Please check out our Guide for Employers during Covid-19 for more information or get in touch if you have questions about this September 4, 2020 deadline and the impact on your workforce.
As workplaces re-open, employers are getting all kinds of objections from employees about coming back to work. Common among these are childcare responsibilities. While some daycares and day camps are operating, things are far from normal. What obligation do employers have to accommodate refusals to come back to work due to childcare responsibilities?
Employee Protection Under the Infectious Disease Emergency Leave
In Ontario, employees who claim they cannot work due to childcare responsibilities may have job protection under the Infectious Disease Emergency Leave (IDEL). The IDEL provides job protection to employees who need to take a leave from work to care for their children whose school or daycare is closed because of COVID-19. The Ministry of Labour Guide on this leave also includes day camps being cancelled as a reason for the leave so we can be sure that the protection is meant to be expansive. Continue Reading Family Status Accommodation in the Time of COVID-19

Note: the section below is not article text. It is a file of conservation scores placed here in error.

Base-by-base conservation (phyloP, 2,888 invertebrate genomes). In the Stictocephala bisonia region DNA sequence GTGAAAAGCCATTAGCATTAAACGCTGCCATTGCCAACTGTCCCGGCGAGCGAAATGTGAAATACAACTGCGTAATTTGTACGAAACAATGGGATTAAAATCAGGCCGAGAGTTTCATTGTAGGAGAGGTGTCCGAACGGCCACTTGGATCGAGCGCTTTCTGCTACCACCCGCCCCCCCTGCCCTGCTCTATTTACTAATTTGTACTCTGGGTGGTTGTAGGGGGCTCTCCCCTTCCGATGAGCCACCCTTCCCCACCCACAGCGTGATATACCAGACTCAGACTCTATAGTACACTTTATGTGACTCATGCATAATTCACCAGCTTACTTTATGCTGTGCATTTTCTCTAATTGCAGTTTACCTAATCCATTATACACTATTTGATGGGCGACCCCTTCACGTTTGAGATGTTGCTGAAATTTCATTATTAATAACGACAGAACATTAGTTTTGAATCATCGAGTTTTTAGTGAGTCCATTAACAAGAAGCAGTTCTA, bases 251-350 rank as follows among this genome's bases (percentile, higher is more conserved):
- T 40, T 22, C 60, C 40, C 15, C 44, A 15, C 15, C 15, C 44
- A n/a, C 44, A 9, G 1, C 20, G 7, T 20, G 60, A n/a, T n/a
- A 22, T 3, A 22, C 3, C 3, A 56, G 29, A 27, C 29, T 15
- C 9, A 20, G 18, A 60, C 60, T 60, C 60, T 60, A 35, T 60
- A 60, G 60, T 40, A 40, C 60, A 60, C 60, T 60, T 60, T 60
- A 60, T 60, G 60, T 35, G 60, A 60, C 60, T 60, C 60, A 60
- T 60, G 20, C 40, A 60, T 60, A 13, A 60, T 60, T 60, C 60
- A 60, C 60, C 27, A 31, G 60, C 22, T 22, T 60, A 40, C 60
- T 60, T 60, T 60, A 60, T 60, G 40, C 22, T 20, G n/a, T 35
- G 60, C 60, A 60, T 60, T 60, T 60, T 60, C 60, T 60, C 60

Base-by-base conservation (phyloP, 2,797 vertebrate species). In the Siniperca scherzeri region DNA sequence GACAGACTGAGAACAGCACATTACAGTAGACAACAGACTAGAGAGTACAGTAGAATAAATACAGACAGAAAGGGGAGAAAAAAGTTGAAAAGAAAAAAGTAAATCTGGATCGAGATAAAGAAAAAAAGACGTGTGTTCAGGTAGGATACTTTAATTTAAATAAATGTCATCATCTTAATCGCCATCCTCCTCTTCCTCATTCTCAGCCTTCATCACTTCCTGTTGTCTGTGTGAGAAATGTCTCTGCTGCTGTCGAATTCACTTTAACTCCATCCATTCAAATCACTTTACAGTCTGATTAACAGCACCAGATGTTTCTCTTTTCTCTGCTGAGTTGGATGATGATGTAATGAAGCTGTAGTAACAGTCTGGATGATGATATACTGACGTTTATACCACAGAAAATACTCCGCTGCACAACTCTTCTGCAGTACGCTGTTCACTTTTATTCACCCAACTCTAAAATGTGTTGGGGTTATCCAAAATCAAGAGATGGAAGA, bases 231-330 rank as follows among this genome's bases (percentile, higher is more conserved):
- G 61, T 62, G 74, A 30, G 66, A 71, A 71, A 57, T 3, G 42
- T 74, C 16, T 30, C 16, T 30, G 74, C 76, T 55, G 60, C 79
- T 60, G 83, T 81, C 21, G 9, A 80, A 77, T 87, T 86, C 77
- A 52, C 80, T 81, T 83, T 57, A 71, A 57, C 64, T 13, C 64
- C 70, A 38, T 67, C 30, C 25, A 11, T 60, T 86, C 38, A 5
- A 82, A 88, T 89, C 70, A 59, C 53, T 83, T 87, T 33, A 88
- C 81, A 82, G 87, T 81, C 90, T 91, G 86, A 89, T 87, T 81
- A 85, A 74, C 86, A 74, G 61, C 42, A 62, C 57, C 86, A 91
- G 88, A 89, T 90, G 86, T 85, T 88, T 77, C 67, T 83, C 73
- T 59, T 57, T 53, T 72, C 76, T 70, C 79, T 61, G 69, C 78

This Ontario Court of Appeal decision has been the talk of the town on all the Ontario employment law blogs and while we don’t like to be followers, we also wanted to make sure our readers did not miss this important decision. In Waksdale v. Swegon North America Inc. the Ontario Court of Appeal ruled on the enforceability of specific termination provisions in an employment contract, finding the “without cause” termination provision enforceable because of a flaw in the “with cause” provision.